I have titled my project “The Simpsons: Meltdown Madness.” To me, this sounds like it could be the actual name for a Simpsons game, and considering how many they’ve made over the years, it actually might be. When I first started working on my hangman project, I was trying to think of a reason why you would have to guess a particular word. The initial scenario I came up with goes something like this: “You are an employee at a nuclear power plant and something has gone wrong. If you don’t enter the correct system override keyword into the computer, the reactor will meltdown.” Admittedly, this would be almost comically horrible override system for a reactor; the kind you would see in The Simpsons. Then I remembered that Homer Simpson actually worked in a nuclear plant, and that led me to create my final scenario.
For my punishment mechanic, I made it so that every time you guess incorrectly, the reactor gets closer to melting down until it finally explodes after five incorrect guesses. The safety meter next to the computer screen details exactly how close the reactor is to melting down, and homer uses his trademark “D’oh!” every time he makes a mistake. After failing five times, the screen changes to a scene of Springfield, the Simpsons’ hometown, being enveloped by a nuclear explosion. I also included a “winning” mechanic, where Homer says “Woohoo!” every time he gets a letter right. Once the word is fully completed, a victory screens appears.
By far the most frustrating aspect of the coding process was trying to get the letters to appear in the boxes when correctly guessed. To get this to work, I had to use several while loops combined with conditional logic, which I had a fair amount of trouble with. I considered titling this blog post “While Loops: The Bane of My Existence.” I found out after an hour or so of trouble-shooting that I had to give an instance name to the text box inside of my guess boxes in addition to giving instance names to the guess boxes themselves. I also learned that I needed to embed my font, which finally resolved the problem. After that whole debacle, coding the rest was fairly easy and intuitive. I definitely looked back at some of the modules for guidance, but was able to set up a good number of the functions from memory as well, which is very reassuring. For reference, I must have crashed the program half a dozen times over the course of this project (Take that, Skynet!). Luckily, this never set me back very far as I simply had to reload the Flash and ActionScript files. I also had around 4 different loop counters set up at one point before I realized I could just keep reusing one by resetting the value to zero.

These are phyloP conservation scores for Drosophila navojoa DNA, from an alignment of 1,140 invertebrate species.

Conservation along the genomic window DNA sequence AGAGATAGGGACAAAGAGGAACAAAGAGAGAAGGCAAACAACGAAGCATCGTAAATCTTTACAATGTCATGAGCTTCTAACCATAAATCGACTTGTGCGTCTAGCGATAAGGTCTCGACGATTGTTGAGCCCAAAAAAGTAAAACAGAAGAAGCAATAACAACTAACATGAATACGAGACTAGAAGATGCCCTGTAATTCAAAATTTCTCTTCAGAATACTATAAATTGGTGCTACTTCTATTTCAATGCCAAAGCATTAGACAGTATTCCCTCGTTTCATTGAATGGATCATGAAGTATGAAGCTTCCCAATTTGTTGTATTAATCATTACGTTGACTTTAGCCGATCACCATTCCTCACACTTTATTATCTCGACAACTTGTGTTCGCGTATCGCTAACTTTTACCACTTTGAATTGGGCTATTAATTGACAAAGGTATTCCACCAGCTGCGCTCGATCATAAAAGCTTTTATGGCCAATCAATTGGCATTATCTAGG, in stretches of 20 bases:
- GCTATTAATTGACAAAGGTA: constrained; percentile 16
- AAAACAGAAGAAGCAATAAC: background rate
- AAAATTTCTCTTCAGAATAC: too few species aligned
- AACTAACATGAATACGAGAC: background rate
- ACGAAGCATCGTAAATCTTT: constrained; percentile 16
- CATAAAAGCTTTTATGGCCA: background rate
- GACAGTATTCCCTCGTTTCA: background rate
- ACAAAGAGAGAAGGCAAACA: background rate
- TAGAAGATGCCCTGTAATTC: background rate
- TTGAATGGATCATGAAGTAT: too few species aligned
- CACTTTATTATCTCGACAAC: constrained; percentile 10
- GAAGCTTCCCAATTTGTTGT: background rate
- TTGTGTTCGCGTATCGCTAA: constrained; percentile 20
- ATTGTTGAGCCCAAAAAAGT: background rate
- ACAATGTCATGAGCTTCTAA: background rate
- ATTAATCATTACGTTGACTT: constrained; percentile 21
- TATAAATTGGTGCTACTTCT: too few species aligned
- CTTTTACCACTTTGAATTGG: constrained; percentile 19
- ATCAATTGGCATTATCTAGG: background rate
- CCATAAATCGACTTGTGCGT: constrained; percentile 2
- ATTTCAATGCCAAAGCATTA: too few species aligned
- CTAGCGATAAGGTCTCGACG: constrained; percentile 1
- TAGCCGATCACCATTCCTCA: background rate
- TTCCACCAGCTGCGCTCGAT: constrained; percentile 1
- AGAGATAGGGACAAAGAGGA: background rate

I used 24 words which directly relate to the Simpsons. Most of them are names (e.g., Homer, Maggie, Marge, Bart, Lisa, Etc.). I’m terribly upset that I didn’t try to add the hint mechanic sooner. I thought for some reason that it would take forever to sort out the code. Once it was assigned as homework in class, it took me literally ten minutes to set it up. It seriously might have been the easiest part of the project, though that could be because I set it up after finishing everything else first. Regardless, I’m very disappointed in myself for not setting it up prior to turning in my assignment.
The keyboard keys were taken from TechOnTheNet.com and arranged to resemble a “QWERTY” keyboard. I considered including additional keys to make it look more like a real keyboard, but decided against this to avoid confusion since these buttons wouldn’t have had any real function. I was also very close to including an “Any Key,” but I didn’t think anyone would get the reference. The scene of Springfield being destroyed by a nuclear explosion obviously comes from an episode of the Simpsons, though I’m not sure which exactly. All sound clips were downloaded from YouTube. Obviously, Homer’s lines originally come from The Simpsons and he is voiced by the wonderfully talented Dan Castellaneta. The explosion sound effect, which did not work initially but has been fixed, appears to have come from an actual nuclear explosion test. I used a font called Digital-7 for the computer screen because it looked like an old computer. The rest of the fonts I used more standard Sans-Serif fonts to keep it fairly simple, and because I felt it fit well with it being a simple game. I designed all the other visual elements myself, including the safety meter, computer screen, reset button, and victory screen.